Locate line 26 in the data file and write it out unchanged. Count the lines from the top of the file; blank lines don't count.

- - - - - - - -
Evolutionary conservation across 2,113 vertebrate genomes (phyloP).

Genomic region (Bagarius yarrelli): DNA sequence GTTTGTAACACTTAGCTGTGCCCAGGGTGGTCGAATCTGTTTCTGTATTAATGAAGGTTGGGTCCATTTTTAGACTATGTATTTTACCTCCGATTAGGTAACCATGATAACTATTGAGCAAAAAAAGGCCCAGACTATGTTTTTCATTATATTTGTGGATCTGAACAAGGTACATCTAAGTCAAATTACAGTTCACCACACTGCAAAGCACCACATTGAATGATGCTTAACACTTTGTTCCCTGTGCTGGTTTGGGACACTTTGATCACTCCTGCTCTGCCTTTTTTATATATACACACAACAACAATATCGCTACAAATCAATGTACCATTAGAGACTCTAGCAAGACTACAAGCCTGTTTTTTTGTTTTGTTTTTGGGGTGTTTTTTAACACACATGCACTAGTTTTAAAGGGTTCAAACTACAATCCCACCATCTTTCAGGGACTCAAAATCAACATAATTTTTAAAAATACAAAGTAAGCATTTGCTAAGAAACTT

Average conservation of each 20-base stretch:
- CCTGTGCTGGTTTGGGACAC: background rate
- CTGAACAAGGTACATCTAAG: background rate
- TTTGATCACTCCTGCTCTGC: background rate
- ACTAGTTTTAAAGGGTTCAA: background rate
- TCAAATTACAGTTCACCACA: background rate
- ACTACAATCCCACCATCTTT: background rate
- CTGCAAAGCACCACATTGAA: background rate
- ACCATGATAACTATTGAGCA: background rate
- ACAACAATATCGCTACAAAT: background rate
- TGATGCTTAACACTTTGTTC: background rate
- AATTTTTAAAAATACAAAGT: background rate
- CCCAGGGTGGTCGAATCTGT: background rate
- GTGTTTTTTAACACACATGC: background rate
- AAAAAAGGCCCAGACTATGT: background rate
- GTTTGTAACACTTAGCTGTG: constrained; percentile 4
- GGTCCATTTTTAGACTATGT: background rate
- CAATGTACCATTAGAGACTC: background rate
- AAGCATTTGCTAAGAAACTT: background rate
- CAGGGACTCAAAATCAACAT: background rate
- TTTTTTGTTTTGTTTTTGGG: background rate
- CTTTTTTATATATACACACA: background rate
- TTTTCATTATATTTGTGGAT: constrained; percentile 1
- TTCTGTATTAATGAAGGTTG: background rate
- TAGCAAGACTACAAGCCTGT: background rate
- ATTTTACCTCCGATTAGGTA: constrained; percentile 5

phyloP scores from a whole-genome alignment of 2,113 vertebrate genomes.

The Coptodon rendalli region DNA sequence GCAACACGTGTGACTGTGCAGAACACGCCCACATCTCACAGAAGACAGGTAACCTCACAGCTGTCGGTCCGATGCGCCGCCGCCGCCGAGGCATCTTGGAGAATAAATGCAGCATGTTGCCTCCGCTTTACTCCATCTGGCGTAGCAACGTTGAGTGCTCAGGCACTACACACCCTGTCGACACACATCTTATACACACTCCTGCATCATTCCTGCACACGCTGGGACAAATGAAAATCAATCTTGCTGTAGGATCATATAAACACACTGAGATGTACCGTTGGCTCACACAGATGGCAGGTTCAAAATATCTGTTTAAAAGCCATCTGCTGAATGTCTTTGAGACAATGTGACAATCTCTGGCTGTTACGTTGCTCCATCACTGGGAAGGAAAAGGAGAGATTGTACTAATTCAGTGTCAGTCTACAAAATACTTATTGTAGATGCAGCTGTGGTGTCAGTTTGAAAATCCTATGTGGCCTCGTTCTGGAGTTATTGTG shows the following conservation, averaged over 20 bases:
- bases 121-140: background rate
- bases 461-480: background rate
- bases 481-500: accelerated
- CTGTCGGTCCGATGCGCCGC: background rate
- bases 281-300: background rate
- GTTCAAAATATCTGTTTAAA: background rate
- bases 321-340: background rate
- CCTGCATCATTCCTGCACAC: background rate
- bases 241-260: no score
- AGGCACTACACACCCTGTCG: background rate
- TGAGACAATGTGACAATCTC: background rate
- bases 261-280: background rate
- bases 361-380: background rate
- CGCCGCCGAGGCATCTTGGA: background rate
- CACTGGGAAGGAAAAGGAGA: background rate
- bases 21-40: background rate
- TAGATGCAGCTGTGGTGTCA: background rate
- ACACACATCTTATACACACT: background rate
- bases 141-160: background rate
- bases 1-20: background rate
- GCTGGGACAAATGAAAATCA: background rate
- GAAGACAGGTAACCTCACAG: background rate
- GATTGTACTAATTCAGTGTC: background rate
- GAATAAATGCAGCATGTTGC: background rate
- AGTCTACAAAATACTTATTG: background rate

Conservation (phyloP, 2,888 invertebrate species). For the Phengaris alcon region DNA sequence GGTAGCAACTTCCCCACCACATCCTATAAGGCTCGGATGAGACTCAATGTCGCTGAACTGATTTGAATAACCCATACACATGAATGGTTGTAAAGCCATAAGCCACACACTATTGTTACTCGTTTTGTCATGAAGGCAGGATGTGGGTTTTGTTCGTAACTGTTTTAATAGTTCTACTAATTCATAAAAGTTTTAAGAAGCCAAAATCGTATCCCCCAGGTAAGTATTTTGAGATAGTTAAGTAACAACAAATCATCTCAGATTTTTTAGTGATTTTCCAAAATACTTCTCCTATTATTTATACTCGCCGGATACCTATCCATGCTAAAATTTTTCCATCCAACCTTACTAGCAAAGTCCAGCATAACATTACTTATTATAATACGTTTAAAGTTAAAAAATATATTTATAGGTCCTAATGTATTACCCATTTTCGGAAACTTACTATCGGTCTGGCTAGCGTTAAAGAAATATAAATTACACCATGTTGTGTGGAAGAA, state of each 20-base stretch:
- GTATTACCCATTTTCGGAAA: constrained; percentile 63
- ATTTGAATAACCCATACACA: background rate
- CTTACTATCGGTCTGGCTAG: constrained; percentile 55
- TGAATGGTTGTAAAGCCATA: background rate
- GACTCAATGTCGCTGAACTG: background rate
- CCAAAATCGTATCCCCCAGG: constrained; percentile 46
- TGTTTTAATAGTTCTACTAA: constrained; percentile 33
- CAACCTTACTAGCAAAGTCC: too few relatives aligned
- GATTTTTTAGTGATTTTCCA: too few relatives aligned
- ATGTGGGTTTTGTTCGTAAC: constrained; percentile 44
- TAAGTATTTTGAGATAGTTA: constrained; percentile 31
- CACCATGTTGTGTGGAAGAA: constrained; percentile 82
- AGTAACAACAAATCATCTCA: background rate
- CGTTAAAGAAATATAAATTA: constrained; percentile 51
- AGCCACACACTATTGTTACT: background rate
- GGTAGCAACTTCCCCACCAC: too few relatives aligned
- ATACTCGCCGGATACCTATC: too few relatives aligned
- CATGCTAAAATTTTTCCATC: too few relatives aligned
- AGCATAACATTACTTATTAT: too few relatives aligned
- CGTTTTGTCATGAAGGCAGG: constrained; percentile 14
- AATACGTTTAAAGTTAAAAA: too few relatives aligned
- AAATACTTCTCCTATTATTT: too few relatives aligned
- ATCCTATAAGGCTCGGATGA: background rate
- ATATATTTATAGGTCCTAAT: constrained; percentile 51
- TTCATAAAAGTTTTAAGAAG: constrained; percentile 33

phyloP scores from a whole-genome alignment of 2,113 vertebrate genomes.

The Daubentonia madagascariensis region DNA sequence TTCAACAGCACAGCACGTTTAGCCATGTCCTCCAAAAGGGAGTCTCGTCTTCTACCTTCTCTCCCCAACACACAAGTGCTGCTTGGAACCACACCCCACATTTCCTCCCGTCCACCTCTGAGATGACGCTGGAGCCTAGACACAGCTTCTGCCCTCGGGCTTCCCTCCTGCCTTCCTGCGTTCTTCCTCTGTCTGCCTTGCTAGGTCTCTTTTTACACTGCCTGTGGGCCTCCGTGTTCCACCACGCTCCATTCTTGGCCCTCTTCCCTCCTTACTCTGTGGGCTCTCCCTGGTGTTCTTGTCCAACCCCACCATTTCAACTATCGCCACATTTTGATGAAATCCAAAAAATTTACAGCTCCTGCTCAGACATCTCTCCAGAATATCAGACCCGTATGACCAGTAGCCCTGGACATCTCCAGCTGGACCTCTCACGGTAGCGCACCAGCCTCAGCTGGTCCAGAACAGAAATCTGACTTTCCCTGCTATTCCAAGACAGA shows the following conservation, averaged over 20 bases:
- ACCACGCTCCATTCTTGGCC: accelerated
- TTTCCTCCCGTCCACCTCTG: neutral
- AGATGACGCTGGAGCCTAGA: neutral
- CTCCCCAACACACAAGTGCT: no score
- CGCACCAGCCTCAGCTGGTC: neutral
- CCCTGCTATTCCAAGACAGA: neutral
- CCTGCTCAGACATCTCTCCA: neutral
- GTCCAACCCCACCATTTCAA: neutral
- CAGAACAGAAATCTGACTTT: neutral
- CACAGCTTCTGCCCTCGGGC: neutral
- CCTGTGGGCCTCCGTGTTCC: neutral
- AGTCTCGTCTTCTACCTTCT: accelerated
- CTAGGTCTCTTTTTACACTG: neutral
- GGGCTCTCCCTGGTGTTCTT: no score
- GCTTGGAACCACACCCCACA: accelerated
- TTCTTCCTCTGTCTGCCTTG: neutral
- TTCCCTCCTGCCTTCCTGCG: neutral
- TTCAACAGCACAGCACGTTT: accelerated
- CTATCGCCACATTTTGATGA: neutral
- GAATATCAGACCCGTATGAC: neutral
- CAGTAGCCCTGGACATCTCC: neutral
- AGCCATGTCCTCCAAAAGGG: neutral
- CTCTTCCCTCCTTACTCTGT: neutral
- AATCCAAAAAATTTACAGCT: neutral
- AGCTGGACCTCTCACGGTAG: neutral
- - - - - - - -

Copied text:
- TTCTGTATTAATGAAGGTTG: background rate